by Maria Rotger

How to communicate beyond words

The communicative situation is fundamental when transmitting the information.

However, non-verbal information also plays a vital role. Along with linguistic and situational knowledge, it helps us create our message.

Poyatos (1994) divides these non-verbal aspects into four main categories: proxemics, kinesics, chronemics, and para verbal messages.

Proxemics: Space

In American society, people keep a minimum personal space of the length of an outstretched arm.

At the same time, this distance reduces to 50 cm in Western European cultures, and in some African cultures, it can be as little as 20cm.

Sometimes speakers have assigned spaces, and it is inappropriate to move outside of them (pupils and teacher/ judge, lawyer, accused party, victim). Also, some social spaces cannot be entered (e.g., landscaped gardens, a person’s bedroom).

Proxemic aspects are related to space, and how we understand it on a personal level, this also depends on our interlocutor and the place where the interaction takes place.

The cultural rules of our societies mainly condition the way we manage our personal space. Hall distinguishes between intimate, private, social, and public situations, and each community must define what constitutes an adequate space in each case.

Despite this, each person also manages their personal space according to their communicative intentions.

In a conversational exchange, we can choose to move closer to or further away from the interlocutor to be more persuasive and confidential or, on the contrary, appear more distant and disinterested.

Using space management, we can also try to get someone’s attention or modify the social roles of the interlocutors. For example, a teacher may choose to sit among the students when one of them is giving a talk to the other students.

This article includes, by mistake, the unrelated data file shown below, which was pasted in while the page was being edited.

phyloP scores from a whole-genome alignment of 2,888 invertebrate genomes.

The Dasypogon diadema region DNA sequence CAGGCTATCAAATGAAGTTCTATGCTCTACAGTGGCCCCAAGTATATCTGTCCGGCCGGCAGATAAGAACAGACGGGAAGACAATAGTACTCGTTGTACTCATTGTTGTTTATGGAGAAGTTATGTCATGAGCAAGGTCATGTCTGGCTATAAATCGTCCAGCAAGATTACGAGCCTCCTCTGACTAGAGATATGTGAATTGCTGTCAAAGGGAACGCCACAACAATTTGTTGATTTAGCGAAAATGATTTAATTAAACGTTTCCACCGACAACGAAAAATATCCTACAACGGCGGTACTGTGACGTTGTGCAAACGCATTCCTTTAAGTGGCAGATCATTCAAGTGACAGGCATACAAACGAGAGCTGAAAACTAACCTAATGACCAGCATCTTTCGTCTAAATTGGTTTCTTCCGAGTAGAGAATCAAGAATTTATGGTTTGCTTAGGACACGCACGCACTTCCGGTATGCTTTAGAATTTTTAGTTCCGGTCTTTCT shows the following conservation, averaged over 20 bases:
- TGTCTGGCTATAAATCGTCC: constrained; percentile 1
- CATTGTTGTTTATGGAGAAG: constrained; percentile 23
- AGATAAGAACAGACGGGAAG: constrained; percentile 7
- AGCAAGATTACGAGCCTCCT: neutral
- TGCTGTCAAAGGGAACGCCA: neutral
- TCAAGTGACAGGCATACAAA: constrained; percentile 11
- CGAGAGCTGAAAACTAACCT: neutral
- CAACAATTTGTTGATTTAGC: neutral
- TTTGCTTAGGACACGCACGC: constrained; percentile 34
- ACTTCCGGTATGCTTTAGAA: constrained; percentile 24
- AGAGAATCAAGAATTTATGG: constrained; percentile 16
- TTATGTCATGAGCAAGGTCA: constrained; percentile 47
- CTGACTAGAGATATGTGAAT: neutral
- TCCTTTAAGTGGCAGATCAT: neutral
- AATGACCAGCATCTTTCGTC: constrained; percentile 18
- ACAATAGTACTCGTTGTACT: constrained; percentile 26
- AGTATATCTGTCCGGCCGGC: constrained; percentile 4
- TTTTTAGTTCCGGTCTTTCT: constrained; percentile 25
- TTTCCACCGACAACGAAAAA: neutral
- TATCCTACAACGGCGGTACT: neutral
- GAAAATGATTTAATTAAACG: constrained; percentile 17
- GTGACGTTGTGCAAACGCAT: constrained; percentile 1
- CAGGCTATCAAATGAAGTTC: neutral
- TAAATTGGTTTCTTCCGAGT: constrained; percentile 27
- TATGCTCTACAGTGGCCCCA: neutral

Body motions are known as kinesics.

Poyatos (1994) divides these into three groups: gestures, manners, and postures.

Gestures are facial and body movements, manners are the conventional ways of carrying out actions, and posture is static communicative positions.

Using these elements, we can show our attitude when interacting with interest, boredom, indifference, or anxiety.

Some authors have created lists of gestures that convey:

As opposed to:

Gestures and manners are also related to the speaker’s social status in such a way that depending on the communicative situation and our social role within it, we should respect a series of kinesic rules.

These rules vary from one culture to another.

Below is a table that outlines the kinesic behavior generally respected concerning an individual’s status and social power.


Chronemics can be defined as the concept, structure, and way humans use time.

Generally, these elements include conceptual, social, and interactive time.

Conceptual time refers to how time is conceived and distributed in a community.

The conception of time varies between cultures, and each has a different attitude concerning it.